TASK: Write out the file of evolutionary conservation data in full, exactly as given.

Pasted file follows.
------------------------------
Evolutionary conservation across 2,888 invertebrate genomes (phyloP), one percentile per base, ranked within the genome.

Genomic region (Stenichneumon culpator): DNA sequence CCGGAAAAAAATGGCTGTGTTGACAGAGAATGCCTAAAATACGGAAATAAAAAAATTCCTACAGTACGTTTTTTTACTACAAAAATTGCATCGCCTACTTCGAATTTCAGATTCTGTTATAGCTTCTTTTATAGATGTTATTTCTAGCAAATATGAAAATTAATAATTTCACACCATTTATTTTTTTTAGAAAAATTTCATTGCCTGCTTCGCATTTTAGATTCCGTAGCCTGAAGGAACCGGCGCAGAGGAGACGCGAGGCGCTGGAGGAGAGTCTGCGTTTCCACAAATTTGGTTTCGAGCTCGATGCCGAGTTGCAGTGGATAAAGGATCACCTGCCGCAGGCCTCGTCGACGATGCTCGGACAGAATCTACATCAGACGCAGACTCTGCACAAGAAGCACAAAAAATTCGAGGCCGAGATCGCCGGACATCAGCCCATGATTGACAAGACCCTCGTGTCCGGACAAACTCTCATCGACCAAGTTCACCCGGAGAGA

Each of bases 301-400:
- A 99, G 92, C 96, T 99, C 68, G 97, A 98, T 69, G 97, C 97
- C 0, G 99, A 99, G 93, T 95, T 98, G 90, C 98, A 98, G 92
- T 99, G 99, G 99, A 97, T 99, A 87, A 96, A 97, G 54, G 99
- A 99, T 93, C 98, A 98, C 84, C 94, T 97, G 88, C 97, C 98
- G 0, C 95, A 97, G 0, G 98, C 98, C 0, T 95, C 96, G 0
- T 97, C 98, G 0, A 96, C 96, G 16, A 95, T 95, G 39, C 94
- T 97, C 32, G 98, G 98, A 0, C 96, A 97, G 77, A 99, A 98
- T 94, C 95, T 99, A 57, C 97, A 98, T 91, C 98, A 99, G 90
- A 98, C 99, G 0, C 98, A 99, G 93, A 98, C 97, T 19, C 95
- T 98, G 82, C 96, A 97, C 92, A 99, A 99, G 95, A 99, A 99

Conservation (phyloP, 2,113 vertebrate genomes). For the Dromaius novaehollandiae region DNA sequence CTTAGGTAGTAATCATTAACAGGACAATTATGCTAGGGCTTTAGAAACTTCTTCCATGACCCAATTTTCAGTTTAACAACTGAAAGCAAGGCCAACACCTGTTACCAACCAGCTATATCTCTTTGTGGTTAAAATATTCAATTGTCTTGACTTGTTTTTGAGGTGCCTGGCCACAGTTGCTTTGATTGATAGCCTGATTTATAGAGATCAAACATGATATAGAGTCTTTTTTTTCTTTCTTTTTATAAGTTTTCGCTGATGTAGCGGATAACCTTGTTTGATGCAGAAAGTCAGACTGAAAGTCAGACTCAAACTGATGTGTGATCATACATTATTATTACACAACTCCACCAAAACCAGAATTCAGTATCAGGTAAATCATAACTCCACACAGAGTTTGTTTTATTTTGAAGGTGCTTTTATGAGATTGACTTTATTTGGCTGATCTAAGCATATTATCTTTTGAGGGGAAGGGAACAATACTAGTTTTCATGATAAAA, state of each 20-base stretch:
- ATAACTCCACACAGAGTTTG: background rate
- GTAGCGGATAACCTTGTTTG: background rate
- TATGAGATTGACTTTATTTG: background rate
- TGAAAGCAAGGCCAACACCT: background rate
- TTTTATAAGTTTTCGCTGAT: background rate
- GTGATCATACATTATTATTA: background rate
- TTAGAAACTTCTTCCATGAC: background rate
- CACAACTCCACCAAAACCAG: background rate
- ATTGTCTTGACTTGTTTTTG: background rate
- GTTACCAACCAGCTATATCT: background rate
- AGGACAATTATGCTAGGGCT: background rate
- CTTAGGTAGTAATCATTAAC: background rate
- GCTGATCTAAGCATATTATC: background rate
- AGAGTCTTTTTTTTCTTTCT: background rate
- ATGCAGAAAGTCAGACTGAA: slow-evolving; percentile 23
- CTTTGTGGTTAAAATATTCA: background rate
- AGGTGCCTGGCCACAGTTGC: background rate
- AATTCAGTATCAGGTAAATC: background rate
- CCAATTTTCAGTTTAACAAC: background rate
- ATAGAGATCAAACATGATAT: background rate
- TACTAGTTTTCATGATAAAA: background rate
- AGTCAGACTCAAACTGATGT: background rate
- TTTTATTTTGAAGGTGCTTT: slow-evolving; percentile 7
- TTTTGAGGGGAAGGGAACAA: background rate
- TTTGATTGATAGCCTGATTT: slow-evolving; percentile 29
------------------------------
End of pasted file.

Evolutionary conservation across 2,888 invertebrate genomes (phyloP), one percentile per base, ranked within the genome.

Genomic region (Stenichneumon culpator): DNA sequence CCGGAAAAAAATGGCTGTGTTGACAGAGAATGCCTAAAATACGGAAATAAAAAAATTCCTACAGTACGTTTTTTTACTACAAAAATTGCATCGCCTACTTCGAATTTCAGATTCTGTTATAGCTTCTTTTATAGATGTTATTTCTAGCAAATATGAAAATTAATAATTTCACACCATTTATTTTTTTTAGAAAAATTTCATTGCCTGCTTCGCATTTTAGATTCCGTAGCCTGAAGGAACCGGCGCAGAGGAGACGCGAGGCGCTGGAGGAGAGTCTGCGTTTCCACAAATTTGGTTTCGAGCTCGATGCCGAGTTGCAGTGGATAAAGGATCACCTGCCGCAGGCCTCGTCGACGATGCTCGGACAGAATCTACATCAGACGCAGACTCTGCACAAGAAGCACAAAAAATTCGAGGCCGAGATCGCCGGACATCAGCCCATGATTGACAAGACCCTCGTGTCCGGACAAACTCTCATCGACCAAGTTCACCCGGAGAGA

Each of bases 301-400:
- A 99, G 92, C 96, T 99, C 68, G 97, A 98, T 69, G 97, C 97
- C 0, G 99, A 99, G 93, T 95, T 98, G 90, C 98, A 98, G 92
- T 99, G 99, G 99, A 97, T 99, A 87, A 96, A 97, G 54, G 99
- A 99, T 93, C 98, A 98, C 84, C 94, T 97, G 88, C 97, C 98
- G 0, C 95, A 97, G 0, G 98, C 98, C 0, T 95, C 96, G 0
- T 97, C 98, G 0, A 96, C 96, G 16, A 95, T 95, G 39, C 94
- T 97, C 32, G 98, G 98, A 0, C 96, A 97, G 77, A 99, A 98
- T 94, C 95, T 99, A 57, C 97, A 98, T 91, C 98, A 99, G 90
- A 98, C 99, G 0, C 98, A 99, G 93, A 98, C 97, T 19, C 95
- T 98, G 82, C 96, A 97, C 92, A 99, A 99, G 95, A 99, A 99

Conservation (phyloP, 2,113 vertebrate genomes). For the Dromaius novaehollandiae region DNA sequence CTTAGGTAGTAATCATTAACAGGACAATTATGCTAGGGCTTTAGAAACTTCTTCCATGACCCAATTTTCAGTTTAACAACTGAAAGCAAGGCCAACACCTGTTACCAACCAGCTATATCTCTTTGTGGTTAAAATATTCAATTGTCTTGACTTGTTTTTGAGGTGCCTGGCCACAGTTGCTTTGATTGATAGCCTGATTTATAGAGATCAAACATGATATAGAGTCTTTTTTTTCTTTCTTTTTATAAGTTTTCGCTGATGTAGCGGATAACCTTGTTTGATGCAGAAAGTCAGACTGAAAGTCAGACTCAAACTGATGTGTGATCATACATTATTATTACACAACTCCACCAAAACCAGAATTCAGTATCAGGTAAATCATAACTCCACACAGAGTTTGTTTTATTTTGAAGGTGCTTTTATGAGATTGACTTTATTTGGCTGATCTAAGCATATTATCTTTTGAGGGGAAGGGAACAATACTAGTTTTCATGATAAAA, state of each 20-base stretch:
- ATAACTCCACACAGAGTTTG: background rate
- GTAGCGGATAACCTTGTTTG: background rate
- TATGAGATTGACTTTATTTG: background rate
- TGAAAGCAAGGCCAACACCT: background rate
- TTTTATAAGTTTTCGCTGAT: background rate
- GTGATCATACATTATTATTA: background rate
- TTAGAAACTTCTTCCATGAC: background rate
- CACAACTCCACCAAAACCAG: background rate
- ATTGTCTTGACTTGTTTTTG: background rate
- GTTACCAACCAGCTATATCT: background rate
- AGGACAATTATGCTAGGGCT: background rate
- CTTAGGTAGTAATCATTAAC: background rate
- GCTGATCTAAGCATATTATC: background rate
- AGAGTCTTTTTTTTCTTTCT: background rate
- ATGCAGAAAGTCAGACTGAA: slow-evolving; percentile 23
- CTTTGTGGTTAAAATATTCA: background rate
- AGGTGCCTGGCCACAGTTGC: background rate
- AATTCAGTATCAGGTAAATC: background rate
- CCAATTTTCAGTTTAACAAC: background rate
- ATAGAGATCAAACATGATAT: background rate
- TACTAGTTTTCATGATAAAA: background rate
- AGTCAGACTCAAACTGATGT: background rate
- TTTTATTTTGAAGGTGCTTT: slow-evolving; percentile 7
- TTTTGAGGGGAAGGGAACAA: background rate
- TTTGATTGATAGCCTGATTT: slow-evolving; percentile 29